U.S. boat exports to Brazil have increased 41 percent between 2011 and 2012 despite that country's high tariffs on foreign boats.
The U.S. Department of Commerce has identified Brazil as one of the leading emerging markets for boatbuilders.
Builders had their eye on Brazil for years until Mercosur, a South American trading bloc consisting of Argentina, Brazil, Paraguay and Uruguay, levied 35 percent taxes on boats imported from other countries in an effort to make its own builders competitive.
But John Vanderwolf, an economic specialist with the Commerce Department, says builders should revisit the area when they seek to grow export markets.
“The increase of 41 percent proves that Brazil is still a strong market to get into,” Vanderwolf told builders during a webinar Tuesday.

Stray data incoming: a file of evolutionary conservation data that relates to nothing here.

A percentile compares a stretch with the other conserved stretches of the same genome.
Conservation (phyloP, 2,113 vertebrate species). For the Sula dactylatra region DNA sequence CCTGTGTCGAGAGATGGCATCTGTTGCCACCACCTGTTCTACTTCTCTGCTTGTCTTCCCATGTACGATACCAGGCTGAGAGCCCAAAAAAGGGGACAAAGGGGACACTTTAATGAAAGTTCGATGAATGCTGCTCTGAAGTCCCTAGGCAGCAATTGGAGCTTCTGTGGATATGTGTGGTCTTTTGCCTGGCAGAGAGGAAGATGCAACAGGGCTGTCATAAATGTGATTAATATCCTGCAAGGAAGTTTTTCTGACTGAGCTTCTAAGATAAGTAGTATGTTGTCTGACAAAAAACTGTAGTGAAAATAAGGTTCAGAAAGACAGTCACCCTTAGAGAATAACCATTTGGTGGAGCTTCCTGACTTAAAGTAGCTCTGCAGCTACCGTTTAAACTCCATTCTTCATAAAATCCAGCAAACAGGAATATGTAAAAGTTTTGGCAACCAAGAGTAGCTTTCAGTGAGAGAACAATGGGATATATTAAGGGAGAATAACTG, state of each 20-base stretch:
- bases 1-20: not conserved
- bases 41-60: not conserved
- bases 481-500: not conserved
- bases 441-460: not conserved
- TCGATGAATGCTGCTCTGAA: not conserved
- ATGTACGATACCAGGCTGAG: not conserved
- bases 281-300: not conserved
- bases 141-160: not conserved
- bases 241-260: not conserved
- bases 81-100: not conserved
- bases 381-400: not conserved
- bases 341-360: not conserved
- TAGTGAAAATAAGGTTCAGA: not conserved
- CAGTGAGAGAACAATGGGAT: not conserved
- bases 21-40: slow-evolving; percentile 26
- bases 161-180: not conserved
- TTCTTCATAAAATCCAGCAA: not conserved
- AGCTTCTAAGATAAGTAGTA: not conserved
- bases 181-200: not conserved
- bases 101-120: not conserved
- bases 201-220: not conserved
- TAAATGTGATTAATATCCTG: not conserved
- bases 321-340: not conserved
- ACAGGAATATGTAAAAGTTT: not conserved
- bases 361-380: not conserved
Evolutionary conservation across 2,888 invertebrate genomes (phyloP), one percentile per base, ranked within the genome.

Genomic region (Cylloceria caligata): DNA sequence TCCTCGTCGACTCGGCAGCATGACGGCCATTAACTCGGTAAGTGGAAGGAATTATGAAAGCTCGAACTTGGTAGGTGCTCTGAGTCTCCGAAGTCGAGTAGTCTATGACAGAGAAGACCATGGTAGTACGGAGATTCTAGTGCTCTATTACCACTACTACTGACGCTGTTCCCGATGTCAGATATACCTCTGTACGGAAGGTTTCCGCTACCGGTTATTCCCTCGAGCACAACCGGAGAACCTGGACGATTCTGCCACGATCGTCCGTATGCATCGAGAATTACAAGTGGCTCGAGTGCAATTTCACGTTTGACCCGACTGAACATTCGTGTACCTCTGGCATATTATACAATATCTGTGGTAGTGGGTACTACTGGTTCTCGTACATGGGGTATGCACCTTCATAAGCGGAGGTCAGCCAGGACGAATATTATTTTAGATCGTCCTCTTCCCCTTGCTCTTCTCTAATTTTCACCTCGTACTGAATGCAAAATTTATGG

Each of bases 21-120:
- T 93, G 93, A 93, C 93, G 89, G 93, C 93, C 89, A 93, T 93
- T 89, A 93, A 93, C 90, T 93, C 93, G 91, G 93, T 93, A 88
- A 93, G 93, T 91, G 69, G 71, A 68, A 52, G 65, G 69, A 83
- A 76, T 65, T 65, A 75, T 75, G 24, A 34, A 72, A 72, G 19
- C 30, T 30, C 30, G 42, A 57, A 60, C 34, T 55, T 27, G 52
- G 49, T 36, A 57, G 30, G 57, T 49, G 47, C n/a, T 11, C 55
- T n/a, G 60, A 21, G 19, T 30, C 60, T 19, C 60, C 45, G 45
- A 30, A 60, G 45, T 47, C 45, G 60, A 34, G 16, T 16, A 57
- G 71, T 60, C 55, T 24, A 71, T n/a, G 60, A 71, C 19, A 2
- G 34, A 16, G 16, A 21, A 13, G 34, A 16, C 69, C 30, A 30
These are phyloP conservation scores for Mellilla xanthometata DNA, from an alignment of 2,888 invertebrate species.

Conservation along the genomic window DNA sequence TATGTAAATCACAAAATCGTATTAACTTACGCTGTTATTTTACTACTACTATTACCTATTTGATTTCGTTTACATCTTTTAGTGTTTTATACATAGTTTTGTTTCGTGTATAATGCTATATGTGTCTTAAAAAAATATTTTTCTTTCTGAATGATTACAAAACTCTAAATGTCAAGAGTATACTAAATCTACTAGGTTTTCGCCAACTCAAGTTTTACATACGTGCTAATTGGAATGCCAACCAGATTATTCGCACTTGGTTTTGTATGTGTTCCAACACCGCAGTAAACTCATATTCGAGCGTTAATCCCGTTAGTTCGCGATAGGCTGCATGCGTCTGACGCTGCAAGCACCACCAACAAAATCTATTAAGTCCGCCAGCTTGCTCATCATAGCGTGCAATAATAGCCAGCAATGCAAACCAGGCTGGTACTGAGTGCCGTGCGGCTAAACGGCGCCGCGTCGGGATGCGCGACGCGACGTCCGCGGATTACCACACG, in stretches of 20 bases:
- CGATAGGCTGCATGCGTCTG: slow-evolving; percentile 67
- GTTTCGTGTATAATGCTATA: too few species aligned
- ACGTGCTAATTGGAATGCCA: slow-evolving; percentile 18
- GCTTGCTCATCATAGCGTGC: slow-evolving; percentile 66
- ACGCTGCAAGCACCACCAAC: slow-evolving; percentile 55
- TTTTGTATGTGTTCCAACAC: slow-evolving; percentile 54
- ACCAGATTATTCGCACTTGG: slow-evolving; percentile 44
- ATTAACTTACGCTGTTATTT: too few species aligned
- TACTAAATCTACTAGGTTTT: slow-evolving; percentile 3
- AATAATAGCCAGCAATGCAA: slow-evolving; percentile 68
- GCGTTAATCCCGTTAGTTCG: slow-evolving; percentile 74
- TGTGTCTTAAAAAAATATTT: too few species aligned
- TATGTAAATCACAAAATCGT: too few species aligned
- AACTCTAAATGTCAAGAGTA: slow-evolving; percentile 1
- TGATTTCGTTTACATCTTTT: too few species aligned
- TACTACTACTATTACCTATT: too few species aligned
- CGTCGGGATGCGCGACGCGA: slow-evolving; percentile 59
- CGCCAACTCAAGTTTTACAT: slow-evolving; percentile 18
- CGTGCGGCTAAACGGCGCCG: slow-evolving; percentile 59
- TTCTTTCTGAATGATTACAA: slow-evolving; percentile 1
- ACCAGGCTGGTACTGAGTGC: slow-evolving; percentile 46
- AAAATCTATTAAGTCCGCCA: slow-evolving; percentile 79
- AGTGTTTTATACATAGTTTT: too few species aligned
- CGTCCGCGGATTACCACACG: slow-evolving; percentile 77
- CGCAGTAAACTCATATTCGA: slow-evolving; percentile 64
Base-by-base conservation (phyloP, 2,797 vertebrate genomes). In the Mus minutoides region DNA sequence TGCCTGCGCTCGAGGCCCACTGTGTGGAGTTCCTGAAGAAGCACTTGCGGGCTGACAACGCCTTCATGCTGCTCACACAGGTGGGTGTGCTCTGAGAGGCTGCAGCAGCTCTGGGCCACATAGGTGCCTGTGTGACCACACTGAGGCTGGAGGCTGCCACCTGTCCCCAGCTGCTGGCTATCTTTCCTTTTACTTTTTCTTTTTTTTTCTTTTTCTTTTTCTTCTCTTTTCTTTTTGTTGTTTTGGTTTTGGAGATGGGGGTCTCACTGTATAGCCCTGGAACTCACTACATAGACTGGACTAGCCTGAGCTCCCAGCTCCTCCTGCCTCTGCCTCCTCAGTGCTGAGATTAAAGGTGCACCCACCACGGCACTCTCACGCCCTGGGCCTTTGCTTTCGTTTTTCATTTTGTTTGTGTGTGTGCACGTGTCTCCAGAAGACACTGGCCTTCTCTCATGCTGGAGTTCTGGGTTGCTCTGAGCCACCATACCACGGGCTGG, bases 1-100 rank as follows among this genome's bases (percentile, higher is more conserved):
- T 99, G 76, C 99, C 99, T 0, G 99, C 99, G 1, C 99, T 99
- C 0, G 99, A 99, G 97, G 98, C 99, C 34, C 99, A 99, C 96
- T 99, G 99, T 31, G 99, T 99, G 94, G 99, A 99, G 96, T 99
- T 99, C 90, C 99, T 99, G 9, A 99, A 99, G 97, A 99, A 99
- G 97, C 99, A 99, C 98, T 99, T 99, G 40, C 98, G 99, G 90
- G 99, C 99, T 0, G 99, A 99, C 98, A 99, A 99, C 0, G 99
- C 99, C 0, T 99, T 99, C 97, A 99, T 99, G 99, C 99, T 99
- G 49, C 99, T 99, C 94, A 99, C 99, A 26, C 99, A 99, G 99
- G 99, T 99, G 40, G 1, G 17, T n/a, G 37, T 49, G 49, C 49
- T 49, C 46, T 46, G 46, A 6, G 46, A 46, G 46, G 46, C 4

The webinar was a joint effort by the National Marine Manufacturers Association and the Commerce Department as part of their new initiative to focus on growing U.S. boat exports.
The formalized program, called the New Market Export Initiative, allows NMMA members improved access to international trade resources that the U.S. government offers. It was developed to assist manufacturers as they expand export sales of their goods.
The program was announced in April during the American Boating Congress general session by NMMA president Thom Dammrich and U.S. undersecretary for international trade Francisco Sánchez.
Since 2007 there has been a positive balance in U.S. trade of recreational boats and marine engines, with the balance totaling $573 million in 2010, Currie said. As Americans focus on the U.S. trade deficit, the government has recognized the boating industry’s potential to grow further, he said.
Read about the NMEI and exports in the July issue of Soundings Trade Only.